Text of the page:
Presentation on theme: "WORLD WAR II BEGINS A World In Flames. The Austrian Anschluss Anschluss: unification of Austria and Germany Hitler’s first demand concerned Austria "— Presentation transcript:
WORLD WAR II BEGINS A World In Flames
The Austrian Anschluss Anschluss: unification of Austria and Germany Hitler’s first demand concerned Austria Hitler called for the unification of all German speaking peoples Hitler sent troops into Austria in March and announced the unification of Austria and Germany.
The Munich Crisis and Appeasement Hitler next claimed the Sudetenland. An area of Czechoslovakia with a large German-speaking population There were major differences between Austria and Czechoslovakia Austrians shared a common culture with Germany; Czechoslovakia had several different language speakers. Austria had an authoritarian government; Czechoslovakia had a democratic government. Austria had no allies for defense; Czechoslovakia was allied with France and the Soviet Union
The Munich Crisis and Appeasement The Czechs strongly resisted. France threatened to fight if Germany attacked The USSR also promised assistance England promised to support their ally, France Representatives of Britain, France, Italy, and Germany agreed to meet in Munich. At the Munich Conference on September 29, 1938, Britain and France agreed to Hitler’s demands, a policy that came to be known as appeasement. Czechoslovakia was informed that it must give up the Sudetenland or fight Germany on its own. A year later Germany ruled all of Czechoslovakia.
Danzig and the Polish Corridor Hitler next demanded that Poland give up Danzig: Danzig was a Baltic Sea port with 90% German speaking peoples which had been taken from Germany after WWI to give Poland a sea port. Hitler also demanded a highway and railroad corridor across Poland from Berlin (the German capital) to East Prussia: East Prussia was a part of Germany separated by Poland France and Great Britain now knew that appeasement had failed France and Great Britain announced that if Germany went to war with Poland; they would come to its aid. Hitler seeks an alliance with Stalin (USSR) so as not to have to fight the USSR also.
Danzig and the Polish Corridor
The Nazi-Soviet Non-Aggression Pact Stalin (USSR) had been trying to make some sort of agreement with Britain and France in case Germany attacked them. Britain and France refused to sign an agreement with the USSR because of their lack of democratic values On August 23, 1939, Germany and the USSR signed the nonaggression pact. A secret agreement was made to invade Poland and divide it between Germany and the Soviets.
World War II Begins September 1, 1939 Germany invades Poland September 3, 1939 Britain and France declare war on Germany
Blitzkrieg in Poland Blitzkrieg Translated from German means “lightning warfare”. Used large numbers of mass tanks to break through and rapidly encircle enemy positions supported by aircraft bombing enemy positions and dropping paratroopers behind enemy lines to cut off supplies. Depended heavily on radios to coordinate the tanks and aircraft By September 27 th, Germany had captured the Polish capital of Warsaw.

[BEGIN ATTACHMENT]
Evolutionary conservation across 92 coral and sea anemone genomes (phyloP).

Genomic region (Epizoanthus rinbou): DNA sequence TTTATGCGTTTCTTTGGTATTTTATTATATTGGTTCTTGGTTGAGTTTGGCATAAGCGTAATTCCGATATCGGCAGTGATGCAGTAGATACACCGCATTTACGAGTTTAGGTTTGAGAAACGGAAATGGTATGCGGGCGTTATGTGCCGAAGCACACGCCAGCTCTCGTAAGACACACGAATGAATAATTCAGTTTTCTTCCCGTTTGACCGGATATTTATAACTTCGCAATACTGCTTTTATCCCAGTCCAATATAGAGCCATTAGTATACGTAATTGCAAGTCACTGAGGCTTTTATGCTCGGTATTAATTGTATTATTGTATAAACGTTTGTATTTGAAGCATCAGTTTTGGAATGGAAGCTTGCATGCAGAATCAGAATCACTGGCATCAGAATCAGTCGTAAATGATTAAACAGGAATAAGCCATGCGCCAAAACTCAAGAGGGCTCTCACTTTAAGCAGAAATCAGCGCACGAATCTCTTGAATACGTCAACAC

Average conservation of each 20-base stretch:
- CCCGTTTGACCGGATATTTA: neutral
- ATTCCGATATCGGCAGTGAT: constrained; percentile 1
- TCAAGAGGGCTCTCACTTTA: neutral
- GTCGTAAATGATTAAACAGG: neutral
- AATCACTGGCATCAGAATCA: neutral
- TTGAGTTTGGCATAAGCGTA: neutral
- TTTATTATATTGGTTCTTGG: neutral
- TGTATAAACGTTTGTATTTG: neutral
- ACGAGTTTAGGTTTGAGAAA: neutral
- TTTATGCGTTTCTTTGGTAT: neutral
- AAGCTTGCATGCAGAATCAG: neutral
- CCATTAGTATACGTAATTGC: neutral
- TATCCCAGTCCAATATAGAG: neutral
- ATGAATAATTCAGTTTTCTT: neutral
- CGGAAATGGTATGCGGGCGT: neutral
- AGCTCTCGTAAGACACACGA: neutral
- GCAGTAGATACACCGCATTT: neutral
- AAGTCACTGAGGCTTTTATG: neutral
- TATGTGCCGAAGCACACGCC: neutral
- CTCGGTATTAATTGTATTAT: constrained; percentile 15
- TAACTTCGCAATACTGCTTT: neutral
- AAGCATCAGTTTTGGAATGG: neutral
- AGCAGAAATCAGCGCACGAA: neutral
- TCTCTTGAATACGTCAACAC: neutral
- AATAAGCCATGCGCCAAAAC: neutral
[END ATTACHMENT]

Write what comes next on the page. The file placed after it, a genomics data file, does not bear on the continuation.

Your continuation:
The Fall of France Compared to Poland, the fighting in France was called “sitzkrieg” by Germans and the “Bore War” by the British. Both sides sat around and waited for the other to attack After WWI France built up a strong fortification made up of concrete and underground bunkers called the “Maginot Line” along the German border. Instead of risking an attack through the Maginot Line, the Germans sent their tanks through the Ardennes Mountains where the French believed that large numbers of tanks could not travel through.
Miracle at Dunkirk After trapping the Allied forces in Belgium, the Germans began to drive them toward the English Channel. The only hope for British and French troops was to evacuate by sea Dunkirk was the only port the Germans had not captured Hitler stopped his troop advancement so that the Luftwaffe (German air force) could attack This gave British and French troops time to evacuate 338,000 troops, but left behind 90,000 rifles, 7,000 tons of ammunition, and 120,000 vehicles June 22, 1940 France surrenders to Germany
Images of Dunkirk
The Battle of Britain In June of 1940, the Luftwaffe began to attack British shipping in the English Channel. In August of 1940 the Luftwaffe launched an all out attack on the British Royal Air Force. The Luftwaffe then targeted civilians in London. The British had developed a new system to detect when, where, and how many Luftwaffe planes were attacking. (Radar) This allowed the small Royal Air Force to fend off the large Luftwaffe and save Britain from a land invasion.
Essay Question Describe the “Miracle at Dunkirk” and Hitler’s surprising order that helped make it possible.
Essay Question Describe the “Miracle at Dunkirk” and Hitler’s surprising order that helped make it possible. After trapping the British and French forces in Belgium, the Germans began to drive them toward the English Channel. The Germans had captured nearly all of the ports except the ones at Dunkirk in northern France. As German forces closed in on Dunkirk, Hitler suddenly ordered them to stop. No one is sure why, Historians know he was nervous about risking his tanks forces, and he wanted to wait until more infantry arrived. Perhaps Hitler thought that aircraft alone could destroy the soldiers trapped near Dunkirk. There is also some evidence that Hitler thought that the British would be more willing to accept peace if the Germans did not humiliate them by destroying their forces at Dunkirk. In any case, his order provided a three-day delay. In that time, the British sent 850 ships of all sizes, some as small a sailboat operated by civilian volunteers. They were able to save an estimated 338,000 British and French soldiers, a feat referred to as “Miracle of Dunkirk.”